THE EUROZONE crisis has entered a “perilous new phase” and is devastating confidence across the world, the International Monetary Fund (IMF) said yesterday as it slashed its growth forecasts.
Global economic growth is expected to come in at 3.3 per cent this year, lower than the four per cent the IMF predicted just a few months ago.
Its forecast for the Eurozone has been slashed, falling from the 1.1 per cent growth prediction it pencilled in back in September to a 0.6 per cent contraction.
The UK is now expected to grow by 0.6 per cent – faster than Germany’s 0.3 per cent, France’s 0.2 per cent and Italy’s 2.2 per cent recession – but far slower than the 1.6 per cent the IMF forecast four months ago. Of all the major economies only the US growth outlook was unchanged, holding firm at 1.8 per cent.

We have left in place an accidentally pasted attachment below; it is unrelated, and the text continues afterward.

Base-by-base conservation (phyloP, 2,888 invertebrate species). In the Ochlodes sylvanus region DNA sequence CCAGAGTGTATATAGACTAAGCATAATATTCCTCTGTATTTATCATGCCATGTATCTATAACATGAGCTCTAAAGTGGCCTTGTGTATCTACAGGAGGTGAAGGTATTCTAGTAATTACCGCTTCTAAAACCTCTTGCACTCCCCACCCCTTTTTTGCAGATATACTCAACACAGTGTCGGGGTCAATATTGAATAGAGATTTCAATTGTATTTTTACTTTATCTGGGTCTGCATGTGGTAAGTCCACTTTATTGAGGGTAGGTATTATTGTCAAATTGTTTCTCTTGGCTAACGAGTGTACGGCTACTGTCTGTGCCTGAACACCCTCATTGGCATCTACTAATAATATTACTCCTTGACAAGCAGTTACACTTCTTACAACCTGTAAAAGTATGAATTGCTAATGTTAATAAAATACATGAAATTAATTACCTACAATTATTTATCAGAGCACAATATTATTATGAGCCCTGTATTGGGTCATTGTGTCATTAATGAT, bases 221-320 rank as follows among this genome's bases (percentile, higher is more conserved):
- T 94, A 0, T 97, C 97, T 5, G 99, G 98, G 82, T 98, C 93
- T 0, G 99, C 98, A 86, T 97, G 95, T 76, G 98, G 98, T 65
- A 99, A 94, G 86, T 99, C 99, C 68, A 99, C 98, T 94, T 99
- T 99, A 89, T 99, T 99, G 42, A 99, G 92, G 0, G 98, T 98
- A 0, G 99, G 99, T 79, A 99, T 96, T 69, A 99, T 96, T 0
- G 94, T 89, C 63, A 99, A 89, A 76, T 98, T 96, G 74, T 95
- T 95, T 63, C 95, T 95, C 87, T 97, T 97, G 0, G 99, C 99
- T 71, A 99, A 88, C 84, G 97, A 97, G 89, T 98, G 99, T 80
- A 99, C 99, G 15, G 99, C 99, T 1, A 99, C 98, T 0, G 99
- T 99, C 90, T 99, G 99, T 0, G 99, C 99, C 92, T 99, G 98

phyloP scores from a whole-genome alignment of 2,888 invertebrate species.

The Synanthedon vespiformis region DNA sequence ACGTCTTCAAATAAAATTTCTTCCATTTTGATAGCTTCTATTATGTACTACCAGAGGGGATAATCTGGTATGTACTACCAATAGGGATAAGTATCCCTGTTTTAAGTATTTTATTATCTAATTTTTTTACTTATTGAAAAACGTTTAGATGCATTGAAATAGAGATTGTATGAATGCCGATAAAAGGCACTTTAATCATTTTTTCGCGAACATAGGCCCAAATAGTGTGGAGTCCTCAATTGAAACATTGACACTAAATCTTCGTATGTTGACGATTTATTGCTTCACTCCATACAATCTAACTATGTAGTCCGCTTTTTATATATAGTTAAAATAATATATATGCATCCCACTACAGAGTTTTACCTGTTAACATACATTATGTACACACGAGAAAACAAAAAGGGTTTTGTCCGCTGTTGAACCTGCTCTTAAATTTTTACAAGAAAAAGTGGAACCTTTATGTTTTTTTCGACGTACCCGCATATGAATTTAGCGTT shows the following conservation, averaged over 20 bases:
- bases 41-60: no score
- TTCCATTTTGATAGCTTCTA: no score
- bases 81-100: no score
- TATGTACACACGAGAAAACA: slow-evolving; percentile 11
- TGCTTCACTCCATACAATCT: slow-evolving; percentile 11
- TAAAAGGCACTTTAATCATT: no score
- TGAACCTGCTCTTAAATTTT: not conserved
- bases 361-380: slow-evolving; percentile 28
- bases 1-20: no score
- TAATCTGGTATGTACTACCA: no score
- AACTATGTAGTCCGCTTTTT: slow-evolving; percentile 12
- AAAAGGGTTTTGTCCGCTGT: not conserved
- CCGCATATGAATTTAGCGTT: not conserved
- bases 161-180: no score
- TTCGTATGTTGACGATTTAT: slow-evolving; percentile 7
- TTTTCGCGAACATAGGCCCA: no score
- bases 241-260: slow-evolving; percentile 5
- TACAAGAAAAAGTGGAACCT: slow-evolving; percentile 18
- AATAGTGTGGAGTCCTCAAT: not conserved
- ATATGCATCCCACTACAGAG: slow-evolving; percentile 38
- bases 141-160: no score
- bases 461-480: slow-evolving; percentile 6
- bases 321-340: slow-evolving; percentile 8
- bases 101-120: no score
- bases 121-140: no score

The sharp cuts were prompted by the escalating Eurozone crisis and its impact on the financial sector.
“Bank funding all but dried up in the Eurozone,” in the last quarter of 2011, the report said. “Lending conditions moved sideways or deteriorated across a number of advanced economies.”
Low confidence over the economic situation may lead to “self-perpetuating pessimism,” the report warned.
It argued that fiscal adjustments in most advanced economies are currently “sufficient,” and “overdoing” austerity “will further undercut activity, diminish popular support for adjustment and undermine market confidence”.
Households will have to keep deleveraging, the report said, which may dampen consumer demand for years to come.
Nonetheless, the IMF believes that coordinated global action can form the foundations of robust economic growth, with structural reforms to labour and product markets boosting potential output, it said.